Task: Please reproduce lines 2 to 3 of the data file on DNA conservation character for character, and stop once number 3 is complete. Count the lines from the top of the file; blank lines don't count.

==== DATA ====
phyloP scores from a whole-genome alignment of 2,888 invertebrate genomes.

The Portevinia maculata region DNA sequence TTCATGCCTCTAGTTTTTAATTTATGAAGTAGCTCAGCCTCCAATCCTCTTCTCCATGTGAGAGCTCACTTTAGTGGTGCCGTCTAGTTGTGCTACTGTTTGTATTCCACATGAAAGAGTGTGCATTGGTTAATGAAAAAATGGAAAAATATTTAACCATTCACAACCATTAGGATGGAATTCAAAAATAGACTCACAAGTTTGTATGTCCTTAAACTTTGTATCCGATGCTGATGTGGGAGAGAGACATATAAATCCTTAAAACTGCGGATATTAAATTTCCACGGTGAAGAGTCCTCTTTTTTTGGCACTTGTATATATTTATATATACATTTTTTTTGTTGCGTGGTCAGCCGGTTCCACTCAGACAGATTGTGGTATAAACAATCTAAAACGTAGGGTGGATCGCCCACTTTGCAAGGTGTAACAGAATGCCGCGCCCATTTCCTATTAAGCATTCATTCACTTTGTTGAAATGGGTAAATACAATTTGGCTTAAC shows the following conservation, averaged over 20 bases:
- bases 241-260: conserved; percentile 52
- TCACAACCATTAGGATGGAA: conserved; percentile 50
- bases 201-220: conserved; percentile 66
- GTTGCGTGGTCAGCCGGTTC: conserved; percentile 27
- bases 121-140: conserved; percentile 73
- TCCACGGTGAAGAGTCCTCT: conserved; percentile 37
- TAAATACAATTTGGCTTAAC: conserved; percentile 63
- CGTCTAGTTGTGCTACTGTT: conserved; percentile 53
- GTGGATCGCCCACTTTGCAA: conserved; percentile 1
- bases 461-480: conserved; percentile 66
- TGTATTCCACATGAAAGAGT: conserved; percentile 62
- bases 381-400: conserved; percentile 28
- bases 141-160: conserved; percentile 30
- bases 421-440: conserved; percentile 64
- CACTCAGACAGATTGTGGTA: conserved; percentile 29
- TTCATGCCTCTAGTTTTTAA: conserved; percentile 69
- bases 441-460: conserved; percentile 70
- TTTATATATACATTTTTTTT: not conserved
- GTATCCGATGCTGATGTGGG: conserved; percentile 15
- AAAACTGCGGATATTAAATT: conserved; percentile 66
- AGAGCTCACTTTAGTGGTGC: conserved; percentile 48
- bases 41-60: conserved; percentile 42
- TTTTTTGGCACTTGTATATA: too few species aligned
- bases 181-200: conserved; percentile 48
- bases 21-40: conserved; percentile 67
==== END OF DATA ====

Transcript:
The Portevinia maculata region DNA sequence TTCATGCCTCTAGTTTTTAATTTATGAAGTAGCTCAGCCTCCAATCCTCTTCTCCATGTGAGAGCTCACTTTAGTGGTGCCGTCTAGTTGTGCTACTGTTTGTATTCCACATGAAAGAGTGTGCATTGGTTAATGAAAAAATGGAAAAATATTTAACCATTCACAACCATTAGGATGGAATTCAAAAATAGACTCACAAGTTTGTATGTCCTTAAACTTTGTATCCGATGCTGATGTGGGAGAGAGACATATAAATCCTTAAAACTGCGGATATTAAATTTCCACGGTGAAGAGTCCTCTTTTTTTGGCACTTGTATATATTTATATATACATTTTTTTTGTTGCGTGGTCAGCCGGTTCCACTCAGACAGATTGTGGTATAAACAATCTAAAACGTAGGGTGGATCGCCCACTTTGCAAGGTGTAACAGAATGCCGCGCCCATTTCCTATTAAGCATTCATTCACTTTGTTGAAATGGGTAAATACAATTTGGCTTAAC shows the following conservation, averaged over 20 bases:
- bases 241-260: conserved; percentile 52